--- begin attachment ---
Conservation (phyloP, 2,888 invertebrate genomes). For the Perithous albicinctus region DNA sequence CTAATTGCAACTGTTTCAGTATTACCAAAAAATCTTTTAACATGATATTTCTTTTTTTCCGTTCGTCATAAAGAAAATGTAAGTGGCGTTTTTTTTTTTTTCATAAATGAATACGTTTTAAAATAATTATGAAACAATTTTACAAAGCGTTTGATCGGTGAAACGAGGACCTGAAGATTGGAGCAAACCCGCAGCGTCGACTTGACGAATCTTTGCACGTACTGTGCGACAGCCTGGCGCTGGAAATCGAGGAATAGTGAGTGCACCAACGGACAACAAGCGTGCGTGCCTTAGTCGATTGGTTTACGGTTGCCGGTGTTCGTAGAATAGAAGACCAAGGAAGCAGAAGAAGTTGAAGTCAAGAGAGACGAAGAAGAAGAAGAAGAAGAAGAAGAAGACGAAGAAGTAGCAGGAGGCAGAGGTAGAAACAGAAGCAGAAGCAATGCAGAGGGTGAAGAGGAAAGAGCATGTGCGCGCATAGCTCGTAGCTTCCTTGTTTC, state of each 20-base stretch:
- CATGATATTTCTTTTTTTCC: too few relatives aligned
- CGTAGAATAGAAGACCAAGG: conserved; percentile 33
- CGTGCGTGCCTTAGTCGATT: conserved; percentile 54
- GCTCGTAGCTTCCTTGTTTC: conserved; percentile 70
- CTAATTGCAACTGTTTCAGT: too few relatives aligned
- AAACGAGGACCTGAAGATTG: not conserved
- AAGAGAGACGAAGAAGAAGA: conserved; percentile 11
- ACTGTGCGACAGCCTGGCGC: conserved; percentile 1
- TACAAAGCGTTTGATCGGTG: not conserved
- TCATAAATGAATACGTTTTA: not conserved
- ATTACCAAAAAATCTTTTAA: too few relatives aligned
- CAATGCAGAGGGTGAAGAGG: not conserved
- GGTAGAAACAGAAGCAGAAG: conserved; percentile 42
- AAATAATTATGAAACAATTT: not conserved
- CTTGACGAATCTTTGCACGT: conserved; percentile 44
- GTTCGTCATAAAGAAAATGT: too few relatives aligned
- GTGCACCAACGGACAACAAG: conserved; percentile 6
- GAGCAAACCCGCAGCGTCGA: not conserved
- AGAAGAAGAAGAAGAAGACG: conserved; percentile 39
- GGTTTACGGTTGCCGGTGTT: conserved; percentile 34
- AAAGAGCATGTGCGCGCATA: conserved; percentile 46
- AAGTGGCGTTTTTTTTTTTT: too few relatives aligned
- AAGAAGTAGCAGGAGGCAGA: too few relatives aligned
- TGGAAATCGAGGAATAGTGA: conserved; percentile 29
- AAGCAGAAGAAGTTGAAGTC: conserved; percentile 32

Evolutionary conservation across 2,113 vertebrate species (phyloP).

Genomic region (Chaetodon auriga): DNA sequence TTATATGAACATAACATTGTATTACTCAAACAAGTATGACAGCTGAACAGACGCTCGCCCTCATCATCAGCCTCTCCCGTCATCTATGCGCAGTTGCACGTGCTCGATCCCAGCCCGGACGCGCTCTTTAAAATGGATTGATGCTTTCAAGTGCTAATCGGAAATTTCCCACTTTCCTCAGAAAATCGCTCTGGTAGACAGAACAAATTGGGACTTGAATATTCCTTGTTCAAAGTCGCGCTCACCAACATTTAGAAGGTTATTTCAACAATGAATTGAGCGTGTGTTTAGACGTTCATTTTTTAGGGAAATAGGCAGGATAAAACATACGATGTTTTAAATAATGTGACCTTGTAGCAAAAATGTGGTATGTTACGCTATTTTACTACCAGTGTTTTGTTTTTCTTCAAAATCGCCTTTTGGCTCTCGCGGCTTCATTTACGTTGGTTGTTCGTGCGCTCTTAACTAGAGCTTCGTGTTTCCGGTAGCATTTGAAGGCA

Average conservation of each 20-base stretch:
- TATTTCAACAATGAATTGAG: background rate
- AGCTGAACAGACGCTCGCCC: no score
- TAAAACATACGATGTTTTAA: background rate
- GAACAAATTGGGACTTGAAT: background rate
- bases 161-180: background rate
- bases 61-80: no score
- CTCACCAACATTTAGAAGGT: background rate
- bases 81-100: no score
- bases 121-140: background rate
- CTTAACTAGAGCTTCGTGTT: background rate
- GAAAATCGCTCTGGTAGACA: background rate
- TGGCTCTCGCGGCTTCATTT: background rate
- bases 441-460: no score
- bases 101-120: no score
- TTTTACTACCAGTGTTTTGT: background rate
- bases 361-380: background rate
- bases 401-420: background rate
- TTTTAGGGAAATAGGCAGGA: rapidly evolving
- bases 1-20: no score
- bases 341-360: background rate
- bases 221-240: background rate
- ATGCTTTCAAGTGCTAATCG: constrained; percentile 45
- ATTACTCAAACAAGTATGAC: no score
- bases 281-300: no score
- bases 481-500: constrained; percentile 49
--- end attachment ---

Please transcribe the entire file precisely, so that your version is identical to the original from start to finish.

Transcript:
Conservation (phyloP, 2,888 invertebrate genomes). For the Perithous albicinctus region DNA sequence CTAATTGCAACTGTTTCAGTATTACCAAAAAATCTTTTAACATGATATTTCTTTTTTTCCGTTCGTCATAAAGAAAATGTAAGTGGCGTTTTTTTTTTTTTCATAAATGAATACGTTTTAAAATAATTATGAAACAATTTTACAAAGCGTTTGATCGGTGAAACGAGGACCTGAAGATTGGAGCAAACCCGCAGCGTCGACTTGACGAATCTTTGCACGTACTGTGCGACAGCCTGGCGCTGGAAATCGAGGAATAGTGAGTGCACCAACGGACAACAAGCGTGCGTGCCTTAGTCGATTGGTTTACGGTTGCCGGTGTTCGTAGAATAGAAGACCAAGGAAGCAGAAGAAGTTGAAGTCAAGAGAGACGAAGAAGAAGAAGAAGAAGAAGAAGAAGACGAAGAAGTAGCAGGAGGCAGAGGTAGAAACAGAAGCAGAAGCAATGCAGAGGGTGAAGAGGAAAGAGCATGTGCGCGCATAGCTCGTAGCTTCCTTGTTTC, state of each 20-base stretch:
- CATGATATTTCTTTTTTTCC: too few relatives aligned
- CGTAGAATAGAAGACCAAGG: conserved; percentile 33
- CGTGCGTGCCTTAGTCGATT: conserved; percentile 54
- GCTCGTAGCTTCCTTGTTTC: conserved; percentile 70
- CTAATTGCAACTGTTTCAGT: too few relatives aligned
- AAACGAGGACCTGAAGATTG: not conserved
- AAGAGAGACGAAGAAGAAGA: conserved; percentile 11
- ACTGTGCGACAGCCTGGCGC: conserved; percentile 1
- TACAAAGCGTTTGATCGGTG: not conserved
- TCATAAATGAATACGTTTTA: not conserved
- ATTACCAAAAAATCTTTTAA: too few relatives aligned
- CAATGCAGAGGGTGAAGAGG: not conserved
- GGTAGAAACAGAAGCAGAAG: conserved; percentile 42
- AAATAATTATGAAACAATTT: not conserved
- CTTGACGAATCTTTGCACGT: conserved; percentile 44
- GTTCGTCATAAAGAAAATGT: too few relatives aligned
- GTGCACCAACGGACAACAAG: conserved; percentile 6
- GAGCAAACCCGCAGCGTCGA: not conserved
- AGAAGAAGAAGAAGAAGACG: conserved; percentile 39
- GGTTTACGGTTGCCGGTGTT: conserved; percentile 34
- AAAGAGCATGTGCGCGCATA: conserved; percentile 46
- AAGTGGCGTTTTTTTTTTTT: too few relatives aligned
- AAGAAGTAGCAGGAGGCAGA: too few relatives aligned
- TGGAAATCGAGGAATAGTGA: conserved; percentile 29
- AAGCAGAAGAAGTTGAAGTC: conserved; percentile 32

Evolutionary conservation across 2,113 vertebrate species (phyloP).

Genomic region (Chaetodon auriga): DNA sequence TTATATGAACATAACATTGTATTACTCAAACAAGTATGACAGCTGAACAGACGCTCGCCCTCATCATCAGCCTCTCCCGTCATCTATGCGCAGTTGCACGTGCTCGATCCCAGCCCGGACGCGCTCTTTAAAATGGATTGATGCTTTCAAGTGCTAATCGGAAATTTCCCACTTTCCTCAGAAAATCGCTCTGGTAGACAGAACAAATTGGGACTTGAATATTCCTTGTTCAAAGTCGCGCTCACCAACATTTAGAAGGTTATTTCAACAATGAATTGAGCGTGTGTTTAGACGTTCATTTTTTAGGGAAATAGGCAGGATAAAACATACGATGTTTTAAATAATGTGACCTTGTAGCAAAAATGTGGTATGTTACGCTATTTTACTACCAGTGTTTTGTTTTTCTTCAAAATCGCCTTTTGGCTCTCGCGGCTTCATTTACGTTGGTTGTTCGTGCGCTCTTAACTAGAGCTTCGTGTTTCCGGTAGCATTTGAAGGCA

Average conservation of each 20-base stretch:
- TATTTCAACAATGAATTGAG: background rate
- AGCTGAACAGACGCTCGCCC: no score
- TAAAACATACGATGTTTTAA: background rate
- GAACAAATTGGGACTTGAAT: background rate
- bases 161-180: background rate
- bases 61-80: no score
- CTCACCAACATTTAGAAGGT: background rate
- bases 81-100: no score
- bases 121-140: background rate
- CTTAACTAGAGCTTCGTGTT: background rate
- GAAAATCGCTCTGGTAGACA: background rate
- TGGCTCTCGCGGCTTCATTT: background rate
- bases 441-460: no score
- bases 101-120: no score
- TTTTACTACCAGTGTTTTGT: background rate
- bases 361-380: background rate
- bases 401-420: background rate
- TTTTAGGGAAATAGGCAGGA: rapidly evolving
- bases 1-20: no score
- bases 341-360: background rate
- bases 221-240: background rate
- ATGCTTTCAAGTGCTAATCG: constrained; percentile 45
- ATTACTCAAACAAGTATGAC: no score
- bases 281-300: no score
- bases 481-500: constrained; percentile 49